No, it is not OK. If you’re waiting to be paid for a shipment of goods you sent off to a distant customer who has promised to pay on delivery, and you are a small firm that is strapped for cash, it is not OK. Neither is it OK when you are a small firm trying to import a raw material, and you’re asked for payment in advance, before you even have a chance to make something out of the goods by selling them (for, hopefully, a profit). You would much rather issue a letter of credit, promising payment later.
This is where trade finance comes in. Under trade finance, the European Investment Bank may guarantee for example letters of credit and advance payment bonds issued by banks to small- and medium-sized businesses (SME’s).
One example of such a project is our Trade Finance Facility 2, worth EUR 400 million, signed last year in Greece, assuring overseas customers and partners of Greek companies that their financial commitments will be met. Trade finance can also reduce risks relating to exchange rate fluctuations, political difficulties from trading with counterparties in certain countries, dangers involved in transportation, and many other situations where the goods or the payment may end up “lost.” More than 90% of trade transactions involve some form of credit, insurance or guarantee.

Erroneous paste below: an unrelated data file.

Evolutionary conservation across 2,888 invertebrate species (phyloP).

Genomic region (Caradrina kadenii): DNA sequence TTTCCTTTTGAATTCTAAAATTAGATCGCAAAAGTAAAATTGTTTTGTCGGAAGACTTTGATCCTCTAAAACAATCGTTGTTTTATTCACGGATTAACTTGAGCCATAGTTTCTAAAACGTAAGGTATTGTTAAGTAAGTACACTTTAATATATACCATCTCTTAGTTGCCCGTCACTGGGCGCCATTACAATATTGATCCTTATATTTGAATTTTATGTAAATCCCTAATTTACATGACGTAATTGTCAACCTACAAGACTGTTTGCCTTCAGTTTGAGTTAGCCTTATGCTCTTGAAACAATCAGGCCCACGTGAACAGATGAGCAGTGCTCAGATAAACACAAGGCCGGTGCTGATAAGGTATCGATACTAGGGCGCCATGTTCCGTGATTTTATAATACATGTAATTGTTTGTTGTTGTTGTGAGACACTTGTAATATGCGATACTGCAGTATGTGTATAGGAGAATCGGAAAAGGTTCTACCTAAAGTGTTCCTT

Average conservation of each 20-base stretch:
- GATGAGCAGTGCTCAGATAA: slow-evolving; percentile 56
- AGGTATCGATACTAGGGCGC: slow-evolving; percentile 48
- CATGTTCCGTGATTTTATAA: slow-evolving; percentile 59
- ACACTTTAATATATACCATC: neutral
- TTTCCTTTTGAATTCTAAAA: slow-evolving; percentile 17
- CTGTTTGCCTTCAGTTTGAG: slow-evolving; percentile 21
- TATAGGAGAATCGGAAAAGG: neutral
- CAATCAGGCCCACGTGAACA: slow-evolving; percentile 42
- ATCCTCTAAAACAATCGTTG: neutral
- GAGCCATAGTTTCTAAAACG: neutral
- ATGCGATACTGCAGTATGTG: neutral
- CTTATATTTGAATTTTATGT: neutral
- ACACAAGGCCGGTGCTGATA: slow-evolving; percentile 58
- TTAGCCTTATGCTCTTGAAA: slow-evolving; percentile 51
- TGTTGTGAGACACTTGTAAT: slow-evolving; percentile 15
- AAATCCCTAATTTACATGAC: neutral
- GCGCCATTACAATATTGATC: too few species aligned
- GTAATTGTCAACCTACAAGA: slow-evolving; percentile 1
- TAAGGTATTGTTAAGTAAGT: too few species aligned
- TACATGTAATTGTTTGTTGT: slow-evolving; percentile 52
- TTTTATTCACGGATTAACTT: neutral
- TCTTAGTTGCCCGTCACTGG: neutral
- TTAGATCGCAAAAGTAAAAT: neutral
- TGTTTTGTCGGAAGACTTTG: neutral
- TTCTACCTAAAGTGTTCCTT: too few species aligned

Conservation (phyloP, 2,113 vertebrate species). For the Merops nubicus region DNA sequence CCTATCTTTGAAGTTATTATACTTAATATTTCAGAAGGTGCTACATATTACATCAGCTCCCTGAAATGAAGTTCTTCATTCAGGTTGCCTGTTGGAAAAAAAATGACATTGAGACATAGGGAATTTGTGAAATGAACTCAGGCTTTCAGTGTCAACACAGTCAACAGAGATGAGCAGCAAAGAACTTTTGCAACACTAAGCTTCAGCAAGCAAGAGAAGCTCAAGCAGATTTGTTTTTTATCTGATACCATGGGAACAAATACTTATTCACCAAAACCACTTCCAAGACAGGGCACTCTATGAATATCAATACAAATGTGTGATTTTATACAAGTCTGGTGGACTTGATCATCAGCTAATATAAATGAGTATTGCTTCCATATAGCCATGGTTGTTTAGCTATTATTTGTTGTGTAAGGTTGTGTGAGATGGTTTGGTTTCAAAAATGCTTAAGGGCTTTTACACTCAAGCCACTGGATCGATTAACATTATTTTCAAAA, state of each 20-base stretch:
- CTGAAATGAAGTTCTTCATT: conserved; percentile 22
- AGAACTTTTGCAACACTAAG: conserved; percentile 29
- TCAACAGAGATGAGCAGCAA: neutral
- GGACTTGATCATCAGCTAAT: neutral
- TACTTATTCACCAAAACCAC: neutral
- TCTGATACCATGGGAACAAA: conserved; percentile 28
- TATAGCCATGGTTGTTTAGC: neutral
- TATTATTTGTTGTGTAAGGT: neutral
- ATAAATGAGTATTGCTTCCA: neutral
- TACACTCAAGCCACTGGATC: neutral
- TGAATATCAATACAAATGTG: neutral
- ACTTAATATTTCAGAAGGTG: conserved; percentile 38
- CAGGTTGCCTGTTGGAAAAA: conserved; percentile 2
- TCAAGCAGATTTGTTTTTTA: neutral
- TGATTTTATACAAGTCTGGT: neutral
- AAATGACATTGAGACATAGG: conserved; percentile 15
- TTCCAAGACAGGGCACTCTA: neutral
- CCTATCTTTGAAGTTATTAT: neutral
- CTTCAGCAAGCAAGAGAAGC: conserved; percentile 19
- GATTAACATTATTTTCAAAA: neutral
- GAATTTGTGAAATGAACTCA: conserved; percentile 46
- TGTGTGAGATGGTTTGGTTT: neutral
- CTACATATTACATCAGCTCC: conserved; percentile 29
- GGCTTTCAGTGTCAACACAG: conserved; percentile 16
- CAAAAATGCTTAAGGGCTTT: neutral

Trade finance is another example of the financial assistance the EIB provides, through banks and other financial intermediaries, to SME’s and mid-caps. In fact, this is the largest part of our business, with EUR 29.6 billion in 2017, reaching approximately 285 800 firms that employ close to 4 million people. The reason we prioritise lending to smaller firms is that they make up the majority of economic activity in the EU, and it is these relatively smaller firms that most often face hindrances in getting financing. Our weekly cartoon, The Brood, tries to illustrate some of those challenges.